Goodman, Gail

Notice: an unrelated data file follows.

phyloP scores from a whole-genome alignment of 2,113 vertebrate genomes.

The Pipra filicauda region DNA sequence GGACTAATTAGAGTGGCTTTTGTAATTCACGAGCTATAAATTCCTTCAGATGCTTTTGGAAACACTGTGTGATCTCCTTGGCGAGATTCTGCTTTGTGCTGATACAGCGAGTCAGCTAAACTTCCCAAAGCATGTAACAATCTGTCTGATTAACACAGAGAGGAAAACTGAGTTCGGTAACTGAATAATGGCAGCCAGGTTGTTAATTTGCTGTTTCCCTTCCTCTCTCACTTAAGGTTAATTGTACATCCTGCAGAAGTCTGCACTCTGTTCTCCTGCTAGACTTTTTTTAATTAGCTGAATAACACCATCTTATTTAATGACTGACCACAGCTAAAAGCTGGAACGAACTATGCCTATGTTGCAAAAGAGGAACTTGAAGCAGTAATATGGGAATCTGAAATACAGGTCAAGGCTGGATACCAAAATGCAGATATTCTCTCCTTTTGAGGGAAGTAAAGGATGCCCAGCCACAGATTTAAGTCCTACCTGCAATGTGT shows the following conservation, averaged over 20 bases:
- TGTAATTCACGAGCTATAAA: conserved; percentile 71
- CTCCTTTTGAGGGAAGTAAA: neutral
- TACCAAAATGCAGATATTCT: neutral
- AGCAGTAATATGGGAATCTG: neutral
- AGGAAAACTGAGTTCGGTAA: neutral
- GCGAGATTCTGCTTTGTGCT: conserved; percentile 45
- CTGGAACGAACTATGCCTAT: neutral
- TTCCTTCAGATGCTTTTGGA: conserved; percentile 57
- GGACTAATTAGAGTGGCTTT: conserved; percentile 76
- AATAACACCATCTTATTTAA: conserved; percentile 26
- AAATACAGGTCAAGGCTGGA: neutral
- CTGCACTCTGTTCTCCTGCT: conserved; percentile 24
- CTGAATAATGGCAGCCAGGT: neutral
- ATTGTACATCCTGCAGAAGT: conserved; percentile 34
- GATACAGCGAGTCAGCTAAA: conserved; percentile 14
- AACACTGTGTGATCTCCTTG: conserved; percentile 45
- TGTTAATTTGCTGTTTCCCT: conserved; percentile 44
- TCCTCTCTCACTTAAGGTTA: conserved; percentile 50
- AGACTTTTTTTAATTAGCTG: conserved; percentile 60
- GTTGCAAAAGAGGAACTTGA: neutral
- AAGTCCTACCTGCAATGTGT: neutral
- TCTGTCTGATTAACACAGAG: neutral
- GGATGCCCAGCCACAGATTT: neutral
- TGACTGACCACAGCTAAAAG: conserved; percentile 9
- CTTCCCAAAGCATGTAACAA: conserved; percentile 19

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I mainly study children's eyewitness memory, especially in relation to allegations of child maltreatment. Many of us in this field of research feel that there is no greater privilege than contributing to science and, at the same time, contributing to children's welfare. I ask questions such as: What are the effects of trauma on children's minds? How accurate are children about their own autobiographies? How malleable is their memory? Can the legal system better accommodate child victims' needs and abilities? How can we help the courts get to the truth when a child takes the stand? My doctoral training at UCLA was in cognitive and memory development. As a postdoctoral fellow at the University of Denver, I audited several classes offered at the Law School. There I realized that children's eyewitness memory could be a topic of scientific research. When I first started to write and conduct research on child witnesses, most people in academic psychology thought it was unimportant. However, my first article on the topic won an award from the American Bar Association. I then edited and wrote much of a special issue of the Journal of Social Issues devoted to child witnesses. Shortly thereafter, a number of sensational child sexual abuse cases propelled the study of child witnesses into the national and international limelight. My laboratory was the first in the United States to be devoted to the scientific study of children's eyewitness memory, and I received the first federal grant on this topic. Now this area of research has attracted some of the best minds in developmental psychology and is a major area of concern within the field of memory development. I am currently Professor of Psychology and Director of the Center on Social Sciences and Law at the University of California, Davis. I have an active laboratory filled with wonderful, devoted, and hard-working graduate and undergraduate students. My research and writings have won many awards, and I have served as President of two Divisions (American Psychology-Law Society; Child, Youth and Family Services) and of one Section (Section on Child Maltreatment) of the American Psychological Association. But my two favourite accomplishments were when the US Supreme Court cited my work in deciding that defendants' 6th Amendment rights would have to bend to the needs of traumatized children, and when I received the Teaching and Mentoring Award from the American Psychology-Law Society. Both of these awards meant that my efforts helped others, and that has always been my overriding goal. What determined my interests? My father, who revered science, was educated as an attorney. My mother , who grew up in an orphanage, knew all too well the meaning of child trauma. After graduating from UCLA, she became a teacher and child advocate. Given this familial history, perhaps my research and teaching interests come as no surprise. I would like to offer some advice to students reading this biography: Find what truly interests you – your intellectual passion – and then never give up in pursuing it! There are many routes to professional success, and if some roads are blocked, find the road that works for you. Written by: Gail Goodman